The Biden administration is moving forward with new personnel vetting principles intended to simplify and streamline how the government evaluates people for sensitive positions and security clearances.
The personnel vetting guidelines have been circulated throughout agencies and are currently in the queue for signature by the Office of the Director of National Intelligence and the director of the Office of Personnel Management, according to Valerie Kerben, senior policy adviser with the ODNI, speaking at an Oct. 27 National Industrial Security Program Policy Advisory Committee (NISPPAC) meeting.
The forthcoming guidelines are part of the ongoing Trusted Workforce 2.0 initiative to reform background investigation and security clearance processes. They are based on a “federal personnel vetting core doctrine” published in the Federal Register in January.
“The Federal Government must effectively optimize the resources, information, and technology to support the goal of a trusted workforce to conduct the business of the Federal Government,” the doctrine states. “Personnel vetting assesses the trustworthiness of individuals based on the core characteristics to protect people, property, information, and mission, as they relate to the particular purpose.”
The doctrine stresses the need to use uniform vetting processes across agencies, as well as the imperative to share information about individuals across agencies and with industry.
One of the desired outcomes listed in the document is the government “promotes mobility of individuals between and within federal agencies and government contractors and enables efficient re-entry to federal service from the private sector.”
For years, agencies and industry have pressed for the widespread ability for an individual to take the same security clearance determination from one job to another if the security requirements are the same — a concept known as “reciprocity.”
“Mobility is enhanced by efficient transfer of trust determinations and reciprocity between departments and agencies, and across roles for individuals who work for or on behalf of the Federal Government,” the doctrine states.
Kerben said the ODNI and OPM are also reviewing new investigative standards that consolidate five separate standards into just three.
Tier one will encompass “low risk” cases, while tier two will involve “moderate risk” or secret-level security clearance cases. Tier three will consist of “high risk” or top secret clearances.
The tiers being eliminated are for secret- and top-secret-level security clearance reinvestigations, which are going away with the advent of continuous vetting. Earlier this month, the Defense Counterintelligence and Security Agency (DCSA) announced all 3.6 million Defense Department clearance holders had been enrolled in continuous vetting.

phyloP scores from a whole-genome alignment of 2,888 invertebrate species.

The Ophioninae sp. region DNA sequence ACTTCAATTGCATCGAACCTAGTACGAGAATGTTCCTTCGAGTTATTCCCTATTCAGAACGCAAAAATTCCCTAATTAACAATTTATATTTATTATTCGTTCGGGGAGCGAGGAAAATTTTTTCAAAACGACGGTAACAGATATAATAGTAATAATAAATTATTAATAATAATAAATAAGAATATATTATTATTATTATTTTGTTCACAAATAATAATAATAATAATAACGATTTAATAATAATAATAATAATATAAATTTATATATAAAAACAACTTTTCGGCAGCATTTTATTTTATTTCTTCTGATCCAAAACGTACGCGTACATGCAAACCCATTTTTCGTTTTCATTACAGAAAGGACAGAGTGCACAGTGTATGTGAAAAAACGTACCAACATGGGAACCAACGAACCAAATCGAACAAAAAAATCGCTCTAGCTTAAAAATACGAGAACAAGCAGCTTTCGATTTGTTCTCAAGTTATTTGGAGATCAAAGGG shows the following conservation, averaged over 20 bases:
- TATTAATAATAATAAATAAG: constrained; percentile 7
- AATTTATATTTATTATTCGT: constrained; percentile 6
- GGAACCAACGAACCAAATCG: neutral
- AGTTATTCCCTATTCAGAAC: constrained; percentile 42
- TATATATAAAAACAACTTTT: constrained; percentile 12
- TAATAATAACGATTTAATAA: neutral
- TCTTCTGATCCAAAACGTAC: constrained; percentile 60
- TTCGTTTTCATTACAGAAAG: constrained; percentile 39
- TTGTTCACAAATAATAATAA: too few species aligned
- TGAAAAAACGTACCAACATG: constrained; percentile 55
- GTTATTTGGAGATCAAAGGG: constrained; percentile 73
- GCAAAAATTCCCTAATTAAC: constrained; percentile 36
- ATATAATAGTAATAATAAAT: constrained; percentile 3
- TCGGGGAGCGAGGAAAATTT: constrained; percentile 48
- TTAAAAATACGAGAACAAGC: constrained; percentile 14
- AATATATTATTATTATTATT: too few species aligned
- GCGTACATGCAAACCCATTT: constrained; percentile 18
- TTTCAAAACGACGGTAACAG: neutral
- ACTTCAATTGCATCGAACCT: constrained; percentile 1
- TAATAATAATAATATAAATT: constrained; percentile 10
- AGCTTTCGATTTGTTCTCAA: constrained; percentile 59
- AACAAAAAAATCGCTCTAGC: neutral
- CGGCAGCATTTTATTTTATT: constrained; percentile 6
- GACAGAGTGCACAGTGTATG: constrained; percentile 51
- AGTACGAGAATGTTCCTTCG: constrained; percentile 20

Clearance processing timelines also continue to go down, although they are not yet meeting federal standards.
During the fourth quarter of fiscal year 2021, the fastest 90% of initial secret clearance investigations for DoD and industry positions were processed in an average of 112 days. The fastest 90% of initial top-secret clearance investigations for the same population was 181 days, according to data presented at the NISPPAC meeting.
However, the federal goal for investigating and adjudicating an initial secret-level application is 60 days for the fastest 90% of cases, while the goal is 100 days for an initial top-secret applicant.
Meanwhile, DCSA’s investigations inventory sits at 176,000 cases, well below the 200,000 “steady state” the agency set as a threshold.
New CUI rule coming
The government is planning to publish a Federal Acquisition Regulation governing how industry and agencies handle controlled unclassified information in November, according to Evan Coren, who oversees Controlled Unclassified Information (CUI) at the National Records and Archives Administration’s Information Security Oversight Office.
The designation and protection of CUI have long been sticking points for industry. Earlier this month, the Intelligence and National Security Alliance (INSA) published a paper arguing that an “explosion of CUI categories, overly complex protection and handling guidelines, and a lack of strong centralized management authority undermine the program’s effectiveness.”
There are more than 120 distinct categories of CUI that each require unique protections across federal agencies.
The INSA paper calls for a wholesale reevaluation of the CUI program, including “reassessing what really needs protection, clarifying the impact of CUI designation on proprietary information, codifying how CUI costs will be calculated, and implementing a mechanism to incorporate industry insights.”